In the international, multicenter, open-label, phase 3 ASCEND trial, 310 previously treated patients with CLL were randomized 1:1 to receive either single-agent acalabrutinib at 100 mg twice daily until disease progression or intolerable toxicity (n = 155) or investigator’s choice of RI (n = 119) or BR (n = 36). Rituximab was given intravenously (IV) at a dose of 375 mg/m2 or 500 mg/m2 for up to 8 cycles; idelalisib was administered at a dose of 150 mg twice daily; and IV bendamustine was given at a dose of 70 mg/m2 for 6 cycles.
The median age of study participants was 67 years, 16% had del(17p), 27% had del(11q), and 42% of patients had Rai stage III/IV disease. The median number of prior therapies received was 1 in the investigational arm (range, 1-8) and 2 in the control arm (range, 1-10). Previous treatments included purine analogues (69%), alkylating drugs (85%), and CD20-directed approaches (80%). Stratification was based on del(17p) status, ECOG performance status (0-1 vs 2), and the number of previous lines of therapy received (1-2 vs 4 or more). Crossover from the control arm to the investigational arm was permitted upon confirmed progressive disease.
The primary end point of the trial was PFS per IRC assessment, while secondary objectives included PFS per physician assessment, IRC- and physician-assessed ORR and duration of response. Other secondary end points included OS, patient-reported outcomes, and time to next treatment.
Additional results showed that the estimated 12-month PFS rate in the acalabrutinib-monotherapy arm was 88% versus 68% in the arms that received investigator’s choice of treatment. Moreover, an improvement in median PFS with acalabrutinib over the control regimens was observed across all patient subsets analyzed, including del(17p), TP53 mutation, and Rai stage.4,5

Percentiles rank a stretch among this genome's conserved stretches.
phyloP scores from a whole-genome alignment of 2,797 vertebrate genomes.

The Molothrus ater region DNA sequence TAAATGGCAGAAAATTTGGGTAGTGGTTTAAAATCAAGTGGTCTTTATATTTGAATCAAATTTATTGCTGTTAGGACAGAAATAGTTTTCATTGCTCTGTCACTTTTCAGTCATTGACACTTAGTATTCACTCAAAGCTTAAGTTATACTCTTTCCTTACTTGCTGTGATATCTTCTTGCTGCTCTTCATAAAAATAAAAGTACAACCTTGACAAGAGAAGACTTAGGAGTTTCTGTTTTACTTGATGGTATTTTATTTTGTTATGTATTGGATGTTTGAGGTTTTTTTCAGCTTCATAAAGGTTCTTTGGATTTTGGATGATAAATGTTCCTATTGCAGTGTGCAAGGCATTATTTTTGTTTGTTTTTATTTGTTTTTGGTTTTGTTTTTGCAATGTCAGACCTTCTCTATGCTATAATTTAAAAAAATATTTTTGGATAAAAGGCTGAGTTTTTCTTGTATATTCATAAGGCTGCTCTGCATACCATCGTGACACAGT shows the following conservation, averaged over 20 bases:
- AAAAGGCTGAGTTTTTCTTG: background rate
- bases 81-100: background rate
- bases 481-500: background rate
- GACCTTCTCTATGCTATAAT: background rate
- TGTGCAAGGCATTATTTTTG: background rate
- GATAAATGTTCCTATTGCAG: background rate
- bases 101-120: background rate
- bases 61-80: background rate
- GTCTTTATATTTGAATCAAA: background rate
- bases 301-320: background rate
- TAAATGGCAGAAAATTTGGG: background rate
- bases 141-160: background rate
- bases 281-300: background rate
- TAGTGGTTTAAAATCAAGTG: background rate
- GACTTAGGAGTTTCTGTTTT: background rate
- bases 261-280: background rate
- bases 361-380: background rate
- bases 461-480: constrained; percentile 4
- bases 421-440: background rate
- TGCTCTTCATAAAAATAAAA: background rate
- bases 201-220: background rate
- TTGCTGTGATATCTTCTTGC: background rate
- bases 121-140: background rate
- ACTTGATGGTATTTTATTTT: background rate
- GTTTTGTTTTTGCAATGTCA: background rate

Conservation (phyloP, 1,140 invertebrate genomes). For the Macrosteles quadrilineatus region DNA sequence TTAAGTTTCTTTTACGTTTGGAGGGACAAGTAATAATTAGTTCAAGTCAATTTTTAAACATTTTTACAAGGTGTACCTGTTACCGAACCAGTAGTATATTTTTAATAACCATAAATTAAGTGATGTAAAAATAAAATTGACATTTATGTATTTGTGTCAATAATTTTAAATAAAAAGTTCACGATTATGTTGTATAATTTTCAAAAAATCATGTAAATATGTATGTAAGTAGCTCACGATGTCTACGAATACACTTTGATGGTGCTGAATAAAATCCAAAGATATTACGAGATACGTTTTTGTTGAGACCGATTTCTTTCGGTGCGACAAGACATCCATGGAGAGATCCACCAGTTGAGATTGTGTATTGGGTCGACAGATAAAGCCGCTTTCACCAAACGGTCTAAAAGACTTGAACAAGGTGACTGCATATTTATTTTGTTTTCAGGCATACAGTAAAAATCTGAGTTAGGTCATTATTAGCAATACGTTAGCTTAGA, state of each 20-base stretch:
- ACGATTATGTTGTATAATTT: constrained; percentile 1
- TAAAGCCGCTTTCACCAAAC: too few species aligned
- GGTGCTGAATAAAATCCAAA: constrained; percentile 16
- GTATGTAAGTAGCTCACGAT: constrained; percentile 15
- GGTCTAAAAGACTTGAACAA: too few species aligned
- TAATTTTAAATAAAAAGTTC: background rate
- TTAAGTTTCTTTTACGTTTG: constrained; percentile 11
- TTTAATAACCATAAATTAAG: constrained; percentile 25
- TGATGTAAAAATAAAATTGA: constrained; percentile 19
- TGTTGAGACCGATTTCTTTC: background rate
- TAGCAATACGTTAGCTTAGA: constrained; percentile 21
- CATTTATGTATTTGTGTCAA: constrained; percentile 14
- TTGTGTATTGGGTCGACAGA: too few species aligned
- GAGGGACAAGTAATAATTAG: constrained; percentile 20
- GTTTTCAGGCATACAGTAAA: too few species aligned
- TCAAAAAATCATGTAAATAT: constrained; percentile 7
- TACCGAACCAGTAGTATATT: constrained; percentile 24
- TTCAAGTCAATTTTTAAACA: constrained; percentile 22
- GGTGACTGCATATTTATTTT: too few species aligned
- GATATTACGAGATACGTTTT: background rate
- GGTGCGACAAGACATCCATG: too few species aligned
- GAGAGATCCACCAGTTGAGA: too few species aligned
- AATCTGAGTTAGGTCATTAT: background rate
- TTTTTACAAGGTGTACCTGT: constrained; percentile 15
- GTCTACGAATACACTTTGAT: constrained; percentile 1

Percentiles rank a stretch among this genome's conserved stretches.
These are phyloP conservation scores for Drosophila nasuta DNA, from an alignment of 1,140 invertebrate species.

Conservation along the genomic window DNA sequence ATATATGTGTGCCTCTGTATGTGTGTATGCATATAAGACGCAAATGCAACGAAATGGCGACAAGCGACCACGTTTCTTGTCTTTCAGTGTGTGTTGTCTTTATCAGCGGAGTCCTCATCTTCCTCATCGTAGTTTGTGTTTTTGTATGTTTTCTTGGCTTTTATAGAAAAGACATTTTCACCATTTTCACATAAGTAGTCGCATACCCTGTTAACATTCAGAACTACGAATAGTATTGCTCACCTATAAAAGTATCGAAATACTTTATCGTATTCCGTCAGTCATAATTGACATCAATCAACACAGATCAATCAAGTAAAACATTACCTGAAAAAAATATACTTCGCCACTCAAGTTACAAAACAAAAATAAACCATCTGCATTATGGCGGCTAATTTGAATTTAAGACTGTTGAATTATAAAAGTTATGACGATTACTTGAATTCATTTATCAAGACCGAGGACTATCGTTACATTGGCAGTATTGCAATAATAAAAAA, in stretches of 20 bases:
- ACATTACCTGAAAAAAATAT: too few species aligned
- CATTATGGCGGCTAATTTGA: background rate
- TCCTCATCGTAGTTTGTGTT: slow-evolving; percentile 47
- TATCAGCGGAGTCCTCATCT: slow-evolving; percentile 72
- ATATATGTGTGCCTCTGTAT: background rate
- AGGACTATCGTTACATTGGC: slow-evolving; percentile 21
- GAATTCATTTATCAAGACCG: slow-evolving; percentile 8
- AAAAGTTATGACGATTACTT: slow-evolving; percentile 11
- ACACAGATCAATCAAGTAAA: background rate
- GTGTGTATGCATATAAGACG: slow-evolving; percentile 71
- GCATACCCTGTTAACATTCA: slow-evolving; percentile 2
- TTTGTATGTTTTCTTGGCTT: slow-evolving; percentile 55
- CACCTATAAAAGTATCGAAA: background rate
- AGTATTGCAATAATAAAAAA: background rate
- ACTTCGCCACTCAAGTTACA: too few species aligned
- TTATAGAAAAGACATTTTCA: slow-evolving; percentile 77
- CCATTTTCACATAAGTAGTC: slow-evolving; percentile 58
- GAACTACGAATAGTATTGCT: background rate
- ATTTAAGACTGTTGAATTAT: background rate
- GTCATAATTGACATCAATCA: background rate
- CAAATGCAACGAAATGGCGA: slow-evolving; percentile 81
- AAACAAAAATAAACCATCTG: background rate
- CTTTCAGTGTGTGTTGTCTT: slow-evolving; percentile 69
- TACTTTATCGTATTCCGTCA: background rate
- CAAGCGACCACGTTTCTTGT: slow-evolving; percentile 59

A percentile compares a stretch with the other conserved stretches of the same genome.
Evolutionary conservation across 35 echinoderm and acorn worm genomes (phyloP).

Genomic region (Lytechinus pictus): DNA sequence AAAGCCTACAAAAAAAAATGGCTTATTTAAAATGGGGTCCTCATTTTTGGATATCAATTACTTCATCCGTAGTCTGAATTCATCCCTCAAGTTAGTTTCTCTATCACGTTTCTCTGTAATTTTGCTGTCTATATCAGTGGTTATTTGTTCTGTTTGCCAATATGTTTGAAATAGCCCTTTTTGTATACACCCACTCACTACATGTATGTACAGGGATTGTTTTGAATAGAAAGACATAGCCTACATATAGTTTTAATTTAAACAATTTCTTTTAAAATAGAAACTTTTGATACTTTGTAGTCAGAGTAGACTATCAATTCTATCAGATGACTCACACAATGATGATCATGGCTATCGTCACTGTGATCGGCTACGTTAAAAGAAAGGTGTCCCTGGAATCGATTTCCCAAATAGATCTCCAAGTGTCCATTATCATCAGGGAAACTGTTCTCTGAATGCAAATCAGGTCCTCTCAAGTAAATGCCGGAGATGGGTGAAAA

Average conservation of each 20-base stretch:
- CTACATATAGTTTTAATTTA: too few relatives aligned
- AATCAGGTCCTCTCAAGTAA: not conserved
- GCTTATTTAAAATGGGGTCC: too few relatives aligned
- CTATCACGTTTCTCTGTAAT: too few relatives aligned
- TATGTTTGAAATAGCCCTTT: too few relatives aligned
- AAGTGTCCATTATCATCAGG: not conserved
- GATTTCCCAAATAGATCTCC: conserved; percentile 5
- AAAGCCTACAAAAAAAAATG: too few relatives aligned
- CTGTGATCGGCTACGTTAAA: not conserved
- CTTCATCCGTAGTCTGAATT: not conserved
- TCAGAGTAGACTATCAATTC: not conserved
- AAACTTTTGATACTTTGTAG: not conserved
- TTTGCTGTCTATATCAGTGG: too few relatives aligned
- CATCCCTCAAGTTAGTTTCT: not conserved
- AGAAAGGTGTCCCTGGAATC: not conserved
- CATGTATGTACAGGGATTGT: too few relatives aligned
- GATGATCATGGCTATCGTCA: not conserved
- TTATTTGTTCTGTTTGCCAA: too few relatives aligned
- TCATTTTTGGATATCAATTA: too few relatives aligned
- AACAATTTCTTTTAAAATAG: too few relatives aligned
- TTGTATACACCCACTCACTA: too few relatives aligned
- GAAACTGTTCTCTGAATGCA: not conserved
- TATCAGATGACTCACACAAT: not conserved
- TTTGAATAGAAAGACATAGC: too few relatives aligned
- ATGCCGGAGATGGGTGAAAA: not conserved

The 12-month OS rates were similar between the acalabrutinib and control arms, at 94% and 91%, respectively. IRC-assessed ORR was also not found to be significantly different, at 81% versus 75% in the investigator and control arms, respectively.
With regard to safety, serious toxicities were observed in 29% of those who received single-agent acalabrutinib versus 56% of those given IR and 26% of those who received BR. Deaths were reported in 10%, 11%, and 14%, of patients who received acalabrutinib monotherapy, IR, and BR, respectively.
“This approval represents a key development for patients in Europe who until now have had limited chemotherapy-free treatment options,” Dave Frederikson, executive vice president of the Oncology Business Unit at AstraZeneca, added in the release. “As our first European approval in blood cancers, [acalabrutinib] provides a new tolerable treatment option with uncompromised efficacy and the potential to positively impact the quality of life for thousands of patients living with CLL.”
In November 2019, the FDA approved acalabrutinib for the treatment of adult patients with CLL or small lymphocytic leukemia based on data from ELEVATE-TN and ASCEND. The BTK inhibitor is also approved for CLL in several other countries worldwide, according to AstraZeneca.
1. Calquence approved in the EU for the treatment of chronic lymphocytic leukaemia. News release. AstraZeneca. November 9, 2020. Accessed November 10, 2020. https://bit.ly/3kiCkUT.
2. Sharman JP, Egyed M, Jurcazk W, et al. Acalabrutinib with or without obinutuzumab versus chlorambucil and obinutuzumab for treatment-naïve chronic lymphocytic leukaemia (ELEVATE TN): a randomised, controlled, phase 3 trial. Lancet. 2020;395(10232):1278-1291. doi:10.1016/S0140-6736(20)30262-2
3. Ghia P, Pluta A, Wach M, et al. ASCEND: phase III, randomized trial of acalabrutinib versus idelalisib plus rituximab or bendamustine plus rituximab in relapsed or refractory chronic lymphocytic leukemia. J Clin Oncol. 2020;38(25):2849-2861. doi:10.1200/JCO.19.03355
4. FDA takes second action under international collaboration, approves new treatment option for patients with chronic lymphocytic leukemia. News release. FDA. November 21, 2019. Accessed November 10, 2020. https://bit.ly/33bw74m.
5. Calquence. Prescribing Information. AstraZeneca Pharmaceuticals LP; 2020. Accessed November 10, 2020. https://bit.ly/35kyfID.